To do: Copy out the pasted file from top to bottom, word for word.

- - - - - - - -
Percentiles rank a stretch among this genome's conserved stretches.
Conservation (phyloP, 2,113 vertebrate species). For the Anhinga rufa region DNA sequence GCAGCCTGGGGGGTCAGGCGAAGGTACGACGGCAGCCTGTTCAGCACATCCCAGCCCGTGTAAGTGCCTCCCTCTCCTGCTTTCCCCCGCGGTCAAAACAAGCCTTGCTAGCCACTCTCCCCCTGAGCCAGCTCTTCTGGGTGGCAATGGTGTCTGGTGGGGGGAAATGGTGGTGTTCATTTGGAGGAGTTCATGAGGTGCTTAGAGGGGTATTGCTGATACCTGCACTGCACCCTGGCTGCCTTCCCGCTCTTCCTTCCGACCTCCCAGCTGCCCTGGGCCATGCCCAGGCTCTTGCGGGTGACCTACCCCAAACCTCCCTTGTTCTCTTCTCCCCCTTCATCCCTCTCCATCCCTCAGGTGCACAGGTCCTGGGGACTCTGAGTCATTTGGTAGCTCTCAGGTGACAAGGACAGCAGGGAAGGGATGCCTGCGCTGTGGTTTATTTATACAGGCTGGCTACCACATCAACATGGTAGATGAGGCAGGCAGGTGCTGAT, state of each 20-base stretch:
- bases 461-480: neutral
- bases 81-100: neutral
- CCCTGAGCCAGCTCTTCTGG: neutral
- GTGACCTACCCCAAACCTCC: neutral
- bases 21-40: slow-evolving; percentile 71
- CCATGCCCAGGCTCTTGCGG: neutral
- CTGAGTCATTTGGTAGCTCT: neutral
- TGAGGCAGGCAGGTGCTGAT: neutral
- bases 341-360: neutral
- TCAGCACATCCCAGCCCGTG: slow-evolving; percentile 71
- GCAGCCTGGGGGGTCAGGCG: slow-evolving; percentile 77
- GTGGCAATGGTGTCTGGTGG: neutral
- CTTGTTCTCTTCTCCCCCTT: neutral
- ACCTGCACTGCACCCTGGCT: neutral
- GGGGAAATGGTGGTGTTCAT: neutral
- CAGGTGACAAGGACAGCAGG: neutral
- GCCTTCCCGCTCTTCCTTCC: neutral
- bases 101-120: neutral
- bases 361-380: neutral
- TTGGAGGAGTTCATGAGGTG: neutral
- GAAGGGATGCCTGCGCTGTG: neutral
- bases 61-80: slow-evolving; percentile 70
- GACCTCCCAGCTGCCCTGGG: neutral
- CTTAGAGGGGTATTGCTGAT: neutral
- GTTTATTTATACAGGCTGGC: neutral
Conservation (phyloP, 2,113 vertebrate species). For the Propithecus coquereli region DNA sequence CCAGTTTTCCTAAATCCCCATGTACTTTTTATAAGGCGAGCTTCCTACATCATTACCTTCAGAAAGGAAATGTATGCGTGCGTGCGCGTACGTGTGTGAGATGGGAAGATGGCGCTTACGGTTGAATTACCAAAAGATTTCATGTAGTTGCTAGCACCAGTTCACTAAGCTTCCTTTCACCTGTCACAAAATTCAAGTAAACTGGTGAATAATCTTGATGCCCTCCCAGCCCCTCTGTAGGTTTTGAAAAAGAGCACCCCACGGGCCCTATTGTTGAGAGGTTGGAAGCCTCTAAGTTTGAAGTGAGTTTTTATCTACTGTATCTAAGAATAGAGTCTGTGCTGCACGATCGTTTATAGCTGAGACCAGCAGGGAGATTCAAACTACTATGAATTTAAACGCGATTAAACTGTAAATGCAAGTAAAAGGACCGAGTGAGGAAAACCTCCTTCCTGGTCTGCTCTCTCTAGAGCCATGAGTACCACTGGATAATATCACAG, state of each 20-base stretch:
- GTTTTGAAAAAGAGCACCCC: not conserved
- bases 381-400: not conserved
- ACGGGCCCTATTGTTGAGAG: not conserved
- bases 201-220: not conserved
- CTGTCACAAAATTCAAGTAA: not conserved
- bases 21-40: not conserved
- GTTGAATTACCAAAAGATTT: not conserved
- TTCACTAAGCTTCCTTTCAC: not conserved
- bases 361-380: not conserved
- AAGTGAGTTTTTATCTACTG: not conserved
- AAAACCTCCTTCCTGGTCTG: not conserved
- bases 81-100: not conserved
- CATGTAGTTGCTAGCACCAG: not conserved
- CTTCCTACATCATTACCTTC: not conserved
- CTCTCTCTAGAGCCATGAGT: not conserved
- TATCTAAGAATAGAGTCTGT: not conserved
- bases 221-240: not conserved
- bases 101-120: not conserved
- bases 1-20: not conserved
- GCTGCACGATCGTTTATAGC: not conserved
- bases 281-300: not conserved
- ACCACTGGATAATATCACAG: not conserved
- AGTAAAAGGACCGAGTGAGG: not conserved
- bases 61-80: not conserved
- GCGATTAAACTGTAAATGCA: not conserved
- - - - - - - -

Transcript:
Percentiles rank a stretch among this genome's conserved stretches.
Conservation (phyloP, 2,113 vertebrate species). For the Anhinga rufa region DNA sequence GCAGCCTGGGGGGTCAGGCGAAGGTACGACGGCAGCCTGTTCAGCACATCCCAGCCCGTGTAAGTGCCTCCCTCTCCTGCTTTCCCCCGCGGTCAAAACAAGCCTTGCTAGCCACTCTCCCCCTGAGCCAGCTCTTCTGGGTGGCAATGGTGTCTGGTGGGGGGAAATGGTGGTGTTCATTTGGAGGAGTTCATGAGGTGCTTAGAGGGGTATTGCTGATACCTGCACTGCACCCTGGCTGCCTTCCCGCTCTTCCTTCCGACCTCCCAGCTGCCCTGGGCCATGCCCAGGCTCTTGCGGGTGACCTACCCCAAACCTCCCTTGTTCTCTTCTCCCCCTTCATCCCTCTCCATCCCTCAGGTGCACAGGTCCTGGGGACTCTGAGTCATTTGGTAGCTCTCAGGTGACAAGGACAGCAGGGAAGGGATGCCTGCGCTGTGGTTTATTTATACAGGCTGGCTACCACATCAACATGGTAGATGAGGCAGGCAGGTGCTGAT, state of each 20-base stretch:
- bases 461-480: neutral
- bases 81-100: neutral
- CCCTGAGCCAGCTCTTCTGG: neutral
- GTGACCTACCCCAAACCTCC: neutral
- bases 21-40: slow-evolving; percentile 71
- CCATGCCCAGGCTCTTGCGG: neutral
- CTGAGTCATTTGGTAGCTCT: neutral
- TGAGGCAGGCAGGTGCTGAT: neutral
- bases 341-360: neutral
- TCAGCACATCCCAGCCCGTG: slow-evolving; percentile 71
- GCAGCCTGGGGGGTCAGGCG: slow-evolving; percentile 77
- GTGGCAATGGTGTCTGGTGG: neutral
- CTTGTTCTCTTCTCCCCCTT: neutral
- ACCTGCACTGCACCCTGGCT: neutral
- GGGGAAATGGTGGTGTTCAT: neutral
- CAGGTGACAAGGACAGCAGG: neutral
- GCCTTCCCGCTCTTCCTTCC: neutral
- bases 101-120: neutral
- bases 361-380: neutral
- TTGGAGGAGTTCATGAGGTG: neutral
- GAAGGGATGCCTGCGCTGTG: neutral
- bases 61-80: slow-evolving; percentile 70
- GACCTCCCAGCTGCCCTGGG: neutral
- CTTAGAGGGGTATTGCTGAT: neutral
- GTTTATTTATACAGGCTGGC: neutral
Conservation (phyloP, 2,113 vertebrate species). For the Propithecus coquereli region DNA sequence CCAGTTTTCCTAAATCCCCATGTACTTTTTATAAGGCGAGCTTCCTACATCATTACCTTCAGAAAGGAAATGTATGCGTGCGTGCGCGTACGTGTGTGAGATGGGAAGATGGCGCTTACGGTTGAATTACCAAAAGATTTCATGTAGTTGCTAGCACCAGTTCACTAAGCTTCCTTTCACCTGTCACAAAATTCAAGTAAACTGGTGAATAATCTTGATGCCCTCCCAGCCCCTCTGTAGGTTTTGAAAAAGAGCACCCCACGGGCCCTATTGTTGAGAGGTTGGAAGCCTCTAAGTTTGAAGTGAGTTTTTATCTACTGTATCTAAGAATAGAGTCTGTGCTGCACGATCGTTTATAGCTGAGACCAGCAGGGAGATTCAAACTACTATGAATTTAAACGCGATTAAACTGTAAATGCAAGTAAAAGGACCGAGTGAGGAAAACCTCCTTCCTGGTCTGCTCTCTCTAGAGCCATGAGTACCACTGGATAATATCACAG, state of each 20-base stretch:
- GTTTTGAAAAAGAGCACCCC: not conserved
- bases 381-400: not conserved
- ACGGGCCCTATTGTTGAGAG: not conserved
- bases 201-220: not conserved
- CTGTCACAAAATTCAAGTAA: not conserved
- bases 21-40: not conserved
- GTTGAATTACCAAAAGATTT: not conserved
- TTCACTAAGCTTCCTTTCAC: not conserved
- bases 361-380: not conserved
- AAGTGAGTTTTTATCTACTG: not conserved
- AAAACCTCCTTCCTGGTCTG: not conserved
- bases 81-100: not conserved
- CATGTAGTTGCTAGCACCAG: not conserved
- CTTCCTACATCATTACCTTC: not conserved
- CTCTCTCTAGAGCCATGAGT: not conserved
- TATCTAAGAATAGAGTCTGT: not conserved
- bases 221-240: not conserved
- bases 101-120: not conserved
- bases 1-20: not conserved
- GCTGCACGATCGTTTATAGC: not conserved
- bases 281-300: not conserved
- ACCACTGGATAATATCACAG: not conserved
- AGTAAAAGGACCGAGTGAGG: not conserved
- bases 61-80: not conserved
- GCGATTAAACTGTAAATGCA: not conserved